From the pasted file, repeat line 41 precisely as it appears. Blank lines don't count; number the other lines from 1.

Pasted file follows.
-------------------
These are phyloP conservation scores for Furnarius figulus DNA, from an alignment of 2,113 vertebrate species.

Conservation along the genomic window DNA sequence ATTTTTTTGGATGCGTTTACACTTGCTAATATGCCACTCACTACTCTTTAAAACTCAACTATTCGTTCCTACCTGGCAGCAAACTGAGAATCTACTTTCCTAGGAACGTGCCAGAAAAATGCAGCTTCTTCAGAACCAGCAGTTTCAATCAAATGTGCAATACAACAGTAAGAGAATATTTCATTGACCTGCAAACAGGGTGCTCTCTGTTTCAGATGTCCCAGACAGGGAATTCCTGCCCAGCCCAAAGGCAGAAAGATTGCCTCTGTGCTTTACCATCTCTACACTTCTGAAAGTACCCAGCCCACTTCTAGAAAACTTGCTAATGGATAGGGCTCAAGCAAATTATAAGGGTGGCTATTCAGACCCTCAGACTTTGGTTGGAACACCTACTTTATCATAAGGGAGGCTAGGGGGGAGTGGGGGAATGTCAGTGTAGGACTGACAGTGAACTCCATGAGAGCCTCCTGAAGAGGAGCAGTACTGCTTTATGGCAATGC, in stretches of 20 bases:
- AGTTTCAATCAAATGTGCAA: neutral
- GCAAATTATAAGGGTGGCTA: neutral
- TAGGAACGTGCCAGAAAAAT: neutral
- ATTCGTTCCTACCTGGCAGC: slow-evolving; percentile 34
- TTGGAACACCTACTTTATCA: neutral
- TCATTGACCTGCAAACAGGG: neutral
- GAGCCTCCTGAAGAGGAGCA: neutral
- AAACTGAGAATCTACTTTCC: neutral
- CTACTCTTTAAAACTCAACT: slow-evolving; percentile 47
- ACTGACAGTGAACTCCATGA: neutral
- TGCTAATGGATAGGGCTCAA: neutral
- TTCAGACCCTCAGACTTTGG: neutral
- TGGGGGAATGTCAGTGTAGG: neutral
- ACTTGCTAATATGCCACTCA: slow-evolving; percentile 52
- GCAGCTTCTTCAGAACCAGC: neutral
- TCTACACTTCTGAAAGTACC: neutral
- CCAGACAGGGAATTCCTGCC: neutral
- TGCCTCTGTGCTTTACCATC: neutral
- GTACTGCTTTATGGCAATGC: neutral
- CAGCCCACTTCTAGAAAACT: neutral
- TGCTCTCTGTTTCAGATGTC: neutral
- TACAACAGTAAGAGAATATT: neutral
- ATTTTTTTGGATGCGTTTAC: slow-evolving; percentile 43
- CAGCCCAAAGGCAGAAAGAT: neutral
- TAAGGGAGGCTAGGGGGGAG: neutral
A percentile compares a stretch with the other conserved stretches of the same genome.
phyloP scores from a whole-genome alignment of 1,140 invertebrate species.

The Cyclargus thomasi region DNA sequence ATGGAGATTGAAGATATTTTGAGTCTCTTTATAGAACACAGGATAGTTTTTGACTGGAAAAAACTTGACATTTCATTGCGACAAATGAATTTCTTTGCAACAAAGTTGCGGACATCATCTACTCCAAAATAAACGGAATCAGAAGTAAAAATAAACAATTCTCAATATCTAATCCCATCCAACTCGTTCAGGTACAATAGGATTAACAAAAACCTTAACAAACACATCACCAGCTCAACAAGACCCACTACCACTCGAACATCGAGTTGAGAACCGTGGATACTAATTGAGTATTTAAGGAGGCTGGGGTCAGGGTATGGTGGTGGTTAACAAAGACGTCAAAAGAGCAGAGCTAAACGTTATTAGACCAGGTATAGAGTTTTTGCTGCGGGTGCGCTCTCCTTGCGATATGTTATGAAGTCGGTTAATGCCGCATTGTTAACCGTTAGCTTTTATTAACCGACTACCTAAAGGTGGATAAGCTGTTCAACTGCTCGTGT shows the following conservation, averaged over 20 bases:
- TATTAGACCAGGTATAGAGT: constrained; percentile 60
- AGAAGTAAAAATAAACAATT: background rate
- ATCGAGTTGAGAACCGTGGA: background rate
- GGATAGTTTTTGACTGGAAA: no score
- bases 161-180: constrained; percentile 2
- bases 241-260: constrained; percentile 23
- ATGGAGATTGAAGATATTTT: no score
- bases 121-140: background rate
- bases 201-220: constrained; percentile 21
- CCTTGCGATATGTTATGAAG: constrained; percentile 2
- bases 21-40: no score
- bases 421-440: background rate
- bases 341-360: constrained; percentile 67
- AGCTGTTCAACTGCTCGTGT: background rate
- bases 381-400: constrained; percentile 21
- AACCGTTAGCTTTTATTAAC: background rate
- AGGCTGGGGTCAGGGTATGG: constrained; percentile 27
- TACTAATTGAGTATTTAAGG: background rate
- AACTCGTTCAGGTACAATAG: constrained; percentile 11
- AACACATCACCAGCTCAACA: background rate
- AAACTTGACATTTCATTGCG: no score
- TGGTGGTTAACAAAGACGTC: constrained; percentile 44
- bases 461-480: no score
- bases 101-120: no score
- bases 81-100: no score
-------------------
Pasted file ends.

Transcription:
- bases 21-40: no score